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Robert Mugabe has been offered immunity from prosecution as part of a deal that led to his resignation as Zimbabwe’s president this week, paving the way for him to remain in the country that he ruled for nearly four decades.
George Charamba, Mr Mugabe’s spokesman, said that army generals who led a military takeover last week wanted to avoid a “dishonourable exit” for the 93-year-old. Mr Charamba added that there was no question of the former president being forced out of the country or surrendering his assets.
A security official familiar with details of the talks between the military and Mr Mugabe also said that there had been repeated assurances by the army that he and his family, including his wife Grace, would be allowed to remain in Zimbabwe.
Mr Charamba, who attended the negotiations between the generals and the former president, said that once the “madding crowd had calmed down”, they would forget their criticisms of Mr Mugabe who, like the late Chinese leader Mao Zedong, would remain a core element of the ruling Zanu-PF’s ideology and legacy.
“There will not be a repudiation of Robert Mugabe. Forget it, forget it,” he told the Financial Times. Seeking to dishonour Mr Mugabe, he said, would be “a casus belli, the cause for another war”.
Mr Mugabe, an autocrat who has ruled Zimbabwe since independence in 1980 and was criticised for overseeing mass corruption and widespread human rights abuses, has been replaced by Emmerson Mnangagwa, his former vice-president.
Mr Mnangagwa, who has strong ties to the military, will be sworn in as president on Friday.
The immunity deal is likely to anger Zimbabweans who celebrated Mr Mugabe’s resignation and hoped for an end to the alleged looting of the state by the former president, his family and his allies.
“I want them to take all the properties of Mugabe,” Lost Tamboya said over the din of rude songs about Mrs Mugabe, whose spending on luxuries abroad sparked fury among Zimbabweans. “Especially the Mazowe farms and the Alpha Omega dairy. He has looted us.”
Seized farmlands and the dairy, both situated in Mazowe, a valley north of Harare, are examples of assets that Mr Mugabe and his relatives have been accused of stealing under his rule. The Zimbabwean opposition and Human Rights Watch have alleged that the Mugabes ordered police to forcibly evict hundreds of residents from the Mazowe farms so they could take them for themselves.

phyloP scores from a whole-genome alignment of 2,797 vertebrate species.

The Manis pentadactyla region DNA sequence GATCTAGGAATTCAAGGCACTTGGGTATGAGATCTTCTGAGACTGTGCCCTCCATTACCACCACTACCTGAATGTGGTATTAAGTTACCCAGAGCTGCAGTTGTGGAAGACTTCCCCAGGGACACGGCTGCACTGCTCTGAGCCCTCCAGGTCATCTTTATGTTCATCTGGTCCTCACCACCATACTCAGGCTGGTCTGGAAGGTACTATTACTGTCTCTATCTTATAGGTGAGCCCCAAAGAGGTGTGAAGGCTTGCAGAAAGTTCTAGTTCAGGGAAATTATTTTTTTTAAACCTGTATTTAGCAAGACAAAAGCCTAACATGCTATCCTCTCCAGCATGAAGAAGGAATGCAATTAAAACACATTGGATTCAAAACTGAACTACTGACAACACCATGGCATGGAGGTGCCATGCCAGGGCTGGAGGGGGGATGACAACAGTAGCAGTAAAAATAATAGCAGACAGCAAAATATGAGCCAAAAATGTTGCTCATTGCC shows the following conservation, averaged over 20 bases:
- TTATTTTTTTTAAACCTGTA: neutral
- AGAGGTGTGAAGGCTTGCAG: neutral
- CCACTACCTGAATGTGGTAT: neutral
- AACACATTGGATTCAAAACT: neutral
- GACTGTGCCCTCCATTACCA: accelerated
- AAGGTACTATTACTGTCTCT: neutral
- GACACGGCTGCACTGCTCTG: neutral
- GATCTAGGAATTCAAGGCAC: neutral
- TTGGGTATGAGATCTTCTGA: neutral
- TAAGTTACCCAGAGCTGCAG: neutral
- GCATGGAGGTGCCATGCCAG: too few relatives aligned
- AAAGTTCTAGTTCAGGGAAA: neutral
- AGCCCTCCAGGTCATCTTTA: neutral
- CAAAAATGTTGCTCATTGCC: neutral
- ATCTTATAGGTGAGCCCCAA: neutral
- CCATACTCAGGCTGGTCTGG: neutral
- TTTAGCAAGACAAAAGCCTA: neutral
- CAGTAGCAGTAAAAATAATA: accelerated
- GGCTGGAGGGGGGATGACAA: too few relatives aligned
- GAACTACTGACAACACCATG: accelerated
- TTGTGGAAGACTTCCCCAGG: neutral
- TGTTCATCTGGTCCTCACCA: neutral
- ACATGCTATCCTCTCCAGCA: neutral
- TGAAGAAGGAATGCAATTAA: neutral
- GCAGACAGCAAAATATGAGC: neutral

A villager weeps in front of burning and demolished makeshift shelters at Manzou Farm in Mazowe, in 2015. Critics alleged that farmers were forced off the land to enable Grace Mugabe to expand a neighbouring property © Reuters
Mr Mugabe’s successors, including Mr Mnangagwa, have also faced allegations of corruption. The agreement with Mr Mugabe is likely to reflect a desire to avoid scrutiny of their own dealings in land, state contracts and mineral wealth in the twilight of his presidency, activists said.
“This effectively has been a palace coup, and the people who are taking over were Mugabe’s own allies for many years,” said Dewa Mavhinga, southern Africa director of Human Rights Watch. “The expectation of transition and accountability is unlikely to be fulfilled.”
Mr Mnangagwa has denied any involvement in corruption. Mr Mugabe this year denied that there was any corruption in his administration.
As Zimbabweans celebrated Mr Mugabe’s ouster this week, many said that they did not care what happened to him once he had stepped down. Some suggested that he could live out the rest of his days in his rural birthplace of Kutama, an hour’s drive from Harare.
So far, there has been little interest in the wealth that military officers and Mr Mnangagwa have allegedly made in the same corrupt system.
In Zimbabwe’s Marange diamond fields, undisclosed investments in mining companies mean that army commanders “have secured themselves a potentially lucrative source of off-budget financing”, Global Witness, an NGO, wrote in a recent report. In 2002, UN investigators named Mr Mnangagwa as an important participant in alleged looting of mineral resources in the Democratic Republic of Congo, under cover of a Zimbabwean military intervention in the country.
So pervasive is the alleged looting that it may have been a factor in the military takeover that precipitated Mr Mugabe’s ousting, activists said, citing a battle in Zanu-PF that pitted a faction loyal to Mrs Mugabe against Mr Mnangagwa and his supporters.
Mrs Mugabe made “personal threats and was berating the military at every turn, but it may also be corruption, in terms of senior generals’ access to public resources — minerals, tenders, and so on” that the army was trying to defend from her influence, says Martin Rupiya, associate professor at the University of South Africa and a former Zimbabwean army officer.
The Mugabes’ ostentatious spending increased competition for resources, which were already becoming scarce as the economy buckled, Mr Rupiya says.